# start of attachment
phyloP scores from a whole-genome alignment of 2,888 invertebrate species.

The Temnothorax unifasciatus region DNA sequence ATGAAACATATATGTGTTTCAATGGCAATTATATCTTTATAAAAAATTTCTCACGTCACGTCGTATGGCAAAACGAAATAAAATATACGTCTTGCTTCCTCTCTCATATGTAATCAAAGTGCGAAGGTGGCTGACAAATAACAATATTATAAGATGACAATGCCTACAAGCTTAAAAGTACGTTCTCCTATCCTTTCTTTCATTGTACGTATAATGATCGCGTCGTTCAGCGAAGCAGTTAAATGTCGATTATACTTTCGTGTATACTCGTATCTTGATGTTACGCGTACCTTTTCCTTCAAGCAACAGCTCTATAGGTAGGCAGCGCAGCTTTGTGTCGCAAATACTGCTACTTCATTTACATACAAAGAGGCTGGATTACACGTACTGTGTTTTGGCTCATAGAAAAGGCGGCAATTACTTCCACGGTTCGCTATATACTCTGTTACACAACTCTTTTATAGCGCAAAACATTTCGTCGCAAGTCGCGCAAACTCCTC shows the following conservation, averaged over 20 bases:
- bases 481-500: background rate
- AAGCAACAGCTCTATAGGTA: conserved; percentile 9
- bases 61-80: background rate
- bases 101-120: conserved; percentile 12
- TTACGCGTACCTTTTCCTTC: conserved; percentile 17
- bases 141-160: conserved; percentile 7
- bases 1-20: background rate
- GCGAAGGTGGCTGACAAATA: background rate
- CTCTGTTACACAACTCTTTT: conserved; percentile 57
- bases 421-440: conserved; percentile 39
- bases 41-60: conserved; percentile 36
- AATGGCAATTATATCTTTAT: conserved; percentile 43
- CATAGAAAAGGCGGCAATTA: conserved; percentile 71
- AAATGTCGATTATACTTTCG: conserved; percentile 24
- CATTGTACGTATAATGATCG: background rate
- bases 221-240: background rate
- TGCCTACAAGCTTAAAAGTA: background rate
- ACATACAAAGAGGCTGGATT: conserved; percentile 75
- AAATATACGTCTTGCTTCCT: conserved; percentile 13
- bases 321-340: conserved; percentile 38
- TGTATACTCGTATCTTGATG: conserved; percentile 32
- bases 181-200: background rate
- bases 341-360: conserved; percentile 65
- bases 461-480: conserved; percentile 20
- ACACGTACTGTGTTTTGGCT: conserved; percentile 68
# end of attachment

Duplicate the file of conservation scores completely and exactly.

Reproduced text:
phyloP scores from a whole-genome alignment of 2,888 invertebrate species.

The Temnothorax unifasciatus region DNA sequence ATGAAACATATATGTGTTTCAATGGCAATTATATCTTTATAAAAAATTTCTCACGTCACGTCGTATGGCAAAACGAAATAAAATATACGTCTTGCTTCCTCTCTCATATGTAATCAAAGTGCGAAGGTGGCTGACAAATAACAATATTATAAGATGACAATGCCTACAAGCTTAAAAGTACGTTCTCCTATCCTTTCTTTCATTGTACGTATAATGATCGCGTCGTTCAGCGAAGCAGTTAAATGTCGATTATACTTTCGTGTATACTCGTATCTTGATGTTACGCGTACCTTTTCCTTCAAGCAACAGCTCTATAGGTAGGCAGCGCAGCTTTGTGTCGCAAATACTGCTACTTCATTTACATACAAAGAGGCTGGATTACACGTACTGTGTTTTGGCTCATAGAAAAGGCGGCAATTACTTCCACGGTTCGCTATATACTCTGTTACACAACTCTTTTATAGCGCAAAACATTTCGTCGCAAGTCGCGCAAACTCCTC shows the following conservation, averaged over 20 bases:
- bases 481-500: background rate
- AAGCAACAGCTCTATAGGTA: conserved; percentile 9
- bases 61-80: background rate
- bases 101-120: conserved; percentile 12
- TTACGCGTACCTTTTCCTTC: conserved; percentile 17
- bases 141-160: conserved; percentile 7
- bases 1-20: background rate
- GCGAAGGTGGCTGACAAATA: background rate
- CTCTGTTACACAACTCTTTT: conserved; percentile 57
- bases 421-440: conserved; percentile 39
- bases 41-60: conserved; percentile 36
- AATGGCAATTATATCTTTAT: conserved; percentile 43
- CATAGAAAAGGCGGCAATTA: conserved; percentile 71
- AAATGTCGATTATACTTTCG: conserved; percentile 24
- CATTGTACGTATAATGATCG: background rate
- bases 221-240: background rate
- TGCCTACAAGCTTAAAAGTA: background rate
- ACATACAAAGAGGCTGGATT: conserved; percentile 75
- AAATATACGTCTTGCTTCCT: conserved; percentile 13
- bases 321-340: conserved; percentile 38
- TGTATACTCGTATCTTGATG: conserved; percentile 32
- bases 181-200: background rate
- bases 341-360: conserved; percentile 65
- bases 461-480: conserved; percentile 20
- ACACGTACTGTGTTTTGGCT: conserved; percentile 68